Marti, 55, said: “Dad took me to some of the places he’d been when he was growing up, showing me the same sunsets. It was beautiful, and then he told me, ‘I’m so proud of you. What you sing brings me so much joy.’ So there was a resolution there.”
Since Wet Wet Wet first split in 1999, Marti has enjoyed success both as a solo singer and as a star in musicals. His first West End role was in Chicago in 2002, and he’s also starred on Broadway.
Marti now believes his love of trying new entertainment chances led to his band’s final split in 2017, 13 years after they’d reformed. “When we got back together in 2004, I came back as a solo artist, not just to be in Wet Wet Wet,” he says. “That caused friction between us, to the point they didn’t want me and I basically got fired.”
Despite the split, Marti insists he bears his former bandmates no animosity, saying: “I had a great time with Wet Wet Wet. They’re a different band now, but I’m not bitter, because I’m focusing on the future. I’ve a lot of irons in a lot of fires and, at 55, I enjoy thinking, ‘I want to do this, that and that’.”
Marti’s love of fresh opportunities is typified by his stunning new album Stargazer. A totally different sound for the star, it’s a rock album influenced by David Bowie and 1970s disco. In fact, Marti admits: “I couldn’t have made this record with Wet Wet Wet. It’s nowhere near them, a whole different vibe.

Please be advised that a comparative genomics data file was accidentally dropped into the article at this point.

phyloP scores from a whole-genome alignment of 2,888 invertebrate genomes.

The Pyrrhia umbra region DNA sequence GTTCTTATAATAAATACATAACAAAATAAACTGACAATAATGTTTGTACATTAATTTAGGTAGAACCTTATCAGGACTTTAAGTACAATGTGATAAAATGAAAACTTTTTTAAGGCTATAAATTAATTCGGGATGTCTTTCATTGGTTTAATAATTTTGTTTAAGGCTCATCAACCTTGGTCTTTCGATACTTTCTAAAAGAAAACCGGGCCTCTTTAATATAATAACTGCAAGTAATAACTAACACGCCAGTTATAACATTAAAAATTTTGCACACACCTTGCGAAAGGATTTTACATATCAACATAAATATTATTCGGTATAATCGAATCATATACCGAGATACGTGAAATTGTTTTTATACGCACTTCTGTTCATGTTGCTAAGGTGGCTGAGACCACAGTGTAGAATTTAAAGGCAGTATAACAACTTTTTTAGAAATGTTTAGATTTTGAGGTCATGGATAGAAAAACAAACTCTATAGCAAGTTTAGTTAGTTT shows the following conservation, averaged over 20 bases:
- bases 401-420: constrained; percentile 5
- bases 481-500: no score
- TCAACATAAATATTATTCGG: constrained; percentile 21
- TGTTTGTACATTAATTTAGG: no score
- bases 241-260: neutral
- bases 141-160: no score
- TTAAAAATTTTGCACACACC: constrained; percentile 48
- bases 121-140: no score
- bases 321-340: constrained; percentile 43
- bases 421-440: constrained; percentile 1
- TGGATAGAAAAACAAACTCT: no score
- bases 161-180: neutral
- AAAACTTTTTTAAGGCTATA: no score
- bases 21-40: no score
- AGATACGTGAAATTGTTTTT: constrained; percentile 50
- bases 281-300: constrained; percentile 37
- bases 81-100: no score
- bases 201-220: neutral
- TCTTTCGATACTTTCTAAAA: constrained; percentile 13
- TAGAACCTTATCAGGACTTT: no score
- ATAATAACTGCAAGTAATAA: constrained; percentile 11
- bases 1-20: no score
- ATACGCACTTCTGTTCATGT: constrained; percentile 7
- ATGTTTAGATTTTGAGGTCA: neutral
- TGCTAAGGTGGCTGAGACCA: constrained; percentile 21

“The sound of this album spins me out because it’s so not what I expected, let alone anyone else. It’s changed because I usually write on piano, but on these songs I’m writing on guitar.”
Known for writing tender love songs, Stargazer sees Marti look back on his tough childhood for the first time. The aggressive song Teenage Rebel depicts Marti’s past as “a schoolyard matador” who constantly got into fights at Clydebank High School.
Born Mark McLachlan, Marti was derived from his school nickname “Smarty”. He recalls: “At school, I was a heady combination of enthusiasm, bravado, youth and swagger. I was a teenage rebel with a lot of angst. I was there when the fights broke out. But I had a plan – to become a singer – and woe betide anybody who told me different.”
He admits he still has a short fuse, saying: “I don’t have anger issues but I’m passionate. You can get my back up pretty easily. But now, I choose my fights. I still have fire in my belly, especially when it comes to expressing myself in music. When you’ve got a bunch of hairy-a**** musicians in a room, it’s important they want to play for you.”
The star is angry about how unemployment affected his prospects as a teenager, with local industries hard hit in the 1980s. Comparing the region to the bleak landscape in Lord Of The Rings, Marti said: “The west of Scotland was like Mordor in colour.
“With the shipyards closing, it was a very oppressive time. If I hadn’t had music, I really don’t know where my life was going to go. Music was my escape but I’ve never really talked about it before in my songwriting until Teenage Rebel popped into my head.”